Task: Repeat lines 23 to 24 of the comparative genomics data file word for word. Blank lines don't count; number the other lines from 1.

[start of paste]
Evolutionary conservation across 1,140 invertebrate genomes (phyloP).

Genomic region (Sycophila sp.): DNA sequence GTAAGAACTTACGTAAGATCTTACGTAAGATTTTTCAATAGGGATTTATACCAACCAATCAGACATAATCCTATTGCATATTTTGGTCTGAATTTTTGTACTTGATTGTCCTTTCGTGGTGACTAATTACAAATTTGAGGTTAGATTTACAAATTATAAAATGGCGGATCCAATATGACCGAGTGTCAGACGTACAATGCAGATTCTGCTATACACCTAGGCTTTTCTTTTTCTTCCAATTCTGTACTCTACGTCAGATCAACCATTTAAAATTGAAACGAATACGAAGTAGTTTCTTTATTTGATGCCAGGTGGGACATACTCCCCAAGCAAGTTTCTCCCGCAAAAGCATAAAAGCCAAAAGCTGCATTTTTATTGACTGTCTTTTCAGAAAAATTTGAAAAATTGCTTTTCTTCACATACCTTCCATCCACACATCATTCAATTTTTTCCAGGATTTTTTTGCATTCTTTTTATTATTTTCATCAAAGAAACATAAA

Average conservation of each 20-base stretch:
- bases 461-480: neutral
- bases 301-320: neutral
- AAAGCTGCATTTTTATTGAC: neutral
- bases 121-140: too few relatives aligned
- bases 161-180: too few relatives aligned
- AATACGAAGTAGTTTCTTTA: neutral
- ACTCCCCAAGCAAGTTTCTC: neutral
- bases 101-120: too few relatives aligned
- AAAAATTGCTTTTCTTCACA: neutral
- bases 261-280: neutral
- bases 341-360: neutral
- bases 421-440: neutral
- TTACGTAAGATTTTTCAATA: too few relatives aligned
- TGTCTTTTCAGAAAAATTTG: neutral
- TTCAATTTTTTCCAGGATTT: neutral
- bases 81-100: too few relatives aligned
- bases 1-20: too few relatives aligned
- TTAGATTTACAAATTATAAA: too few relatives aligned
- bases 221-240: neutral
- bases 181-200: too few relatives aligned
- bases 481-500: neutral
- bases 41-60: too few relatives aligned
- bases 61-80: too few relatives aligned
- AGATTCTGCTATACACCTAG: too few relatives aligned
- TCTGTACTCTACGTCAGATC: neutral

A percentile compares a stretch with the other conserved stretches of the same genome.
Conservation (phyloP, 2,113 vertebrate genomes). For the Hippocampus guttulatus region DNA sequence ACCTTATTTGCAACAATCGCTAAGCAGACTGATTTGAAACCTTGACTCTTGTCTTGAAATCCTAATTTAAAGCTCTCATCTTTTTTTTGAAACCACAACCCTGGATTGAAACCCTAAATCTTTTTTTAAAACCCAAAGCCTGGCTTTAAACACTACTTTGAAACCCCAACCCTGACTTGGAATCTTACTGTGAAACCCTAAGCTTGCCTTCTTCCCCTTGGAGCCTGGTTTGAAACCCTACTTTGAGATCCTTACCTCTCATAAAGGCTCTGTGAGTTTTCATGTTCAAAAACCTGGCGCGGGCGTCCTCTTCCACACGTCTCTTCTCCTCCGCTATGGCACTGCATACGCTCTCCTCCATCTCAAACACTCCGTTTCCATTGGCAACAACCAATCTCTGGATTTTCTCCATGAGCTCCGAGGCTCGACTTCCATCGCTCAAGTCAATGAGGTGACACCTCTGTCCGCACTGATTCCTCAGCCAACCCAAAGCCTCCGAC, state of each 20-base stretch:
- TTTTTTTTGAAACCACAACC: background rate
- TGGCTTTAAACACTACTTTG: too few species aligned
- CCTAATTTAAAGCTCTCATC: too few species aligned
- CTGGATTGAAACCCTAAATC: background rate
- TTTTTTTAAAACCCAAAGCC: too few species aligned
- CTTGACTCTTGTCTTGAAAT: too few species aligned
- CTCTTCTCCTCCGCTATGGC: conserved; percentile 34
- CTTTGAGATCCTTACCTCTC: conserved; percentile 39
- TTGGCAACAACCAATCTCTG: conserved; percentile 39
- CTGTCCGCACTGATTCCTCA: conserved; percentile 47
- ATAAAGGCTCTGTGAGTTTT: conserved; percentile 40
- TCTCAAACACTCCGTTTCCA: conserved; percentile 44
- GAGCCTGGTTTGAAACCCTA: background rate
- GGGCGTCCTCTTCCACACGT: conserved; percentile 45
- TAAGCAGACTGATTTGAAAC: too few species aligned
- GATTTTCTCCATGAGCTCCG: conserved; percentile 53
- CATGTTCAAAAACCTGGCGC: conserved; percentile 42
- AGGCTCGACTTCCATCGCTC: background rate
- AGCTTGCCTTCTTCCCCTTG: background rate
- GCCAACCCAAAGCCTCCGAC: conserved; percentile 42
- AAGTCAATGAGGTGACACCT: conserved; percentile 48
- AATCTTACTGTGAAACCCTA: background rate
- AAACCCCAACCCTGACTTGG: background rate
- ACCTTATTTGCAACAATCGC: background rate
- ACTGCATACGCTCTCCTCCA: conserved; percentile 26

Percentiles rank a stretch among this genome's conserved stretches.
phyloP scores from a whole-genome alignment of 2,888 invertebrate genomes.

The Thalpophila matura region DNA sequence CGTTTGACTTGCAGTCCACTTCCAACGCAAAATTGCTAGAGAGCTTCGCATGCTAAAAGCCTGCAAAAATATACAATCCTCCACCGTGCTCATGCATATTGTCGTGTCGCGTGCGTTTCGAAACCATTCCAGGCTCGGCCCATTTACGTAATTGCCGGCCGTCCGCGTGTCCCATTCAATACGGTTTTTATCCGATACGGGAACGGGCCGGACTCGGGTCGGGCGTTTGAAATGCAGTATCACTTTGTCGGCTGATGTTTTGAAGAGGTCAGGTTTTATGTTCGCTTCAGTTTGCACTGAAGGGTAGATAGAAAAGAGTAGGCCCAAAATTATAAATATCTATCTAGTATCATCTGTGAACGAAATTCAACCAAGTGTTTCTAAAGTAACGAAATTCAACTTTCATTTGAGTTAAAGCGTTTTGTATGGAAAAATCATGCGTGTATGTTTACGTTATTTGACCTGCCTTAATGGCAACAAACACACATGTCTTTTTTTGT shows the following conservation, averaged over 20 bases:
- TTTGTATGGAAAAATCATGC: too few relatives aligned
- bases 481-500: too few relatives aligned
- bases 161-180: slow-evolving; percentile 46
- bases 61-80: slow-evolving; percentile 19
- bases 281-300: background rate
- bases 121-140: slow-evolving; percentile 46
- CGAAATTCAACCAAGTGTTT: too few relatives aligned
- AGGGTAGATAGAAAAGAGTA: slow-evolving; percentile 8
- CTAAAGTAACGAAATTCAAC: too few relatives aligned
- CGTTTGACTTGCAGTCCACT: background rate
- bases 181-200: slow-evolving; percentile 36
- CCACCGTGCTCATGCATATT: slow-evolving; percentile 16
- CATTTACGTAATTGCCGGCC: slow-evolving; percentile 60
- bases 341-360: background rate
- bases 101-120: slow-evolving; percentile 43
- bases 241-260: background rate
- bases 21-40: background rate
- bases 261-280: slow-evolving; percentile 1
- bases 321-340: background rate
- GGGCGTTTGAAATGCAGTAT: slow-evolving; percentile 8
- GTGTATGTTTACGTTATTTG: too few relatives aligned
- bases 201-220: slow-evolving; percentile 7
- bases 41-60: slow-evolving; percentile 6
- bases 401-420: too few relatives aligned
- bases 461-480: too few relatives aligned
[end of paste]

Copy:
- bases 181-200: too few relatives aligned
- bases 481-500: neutral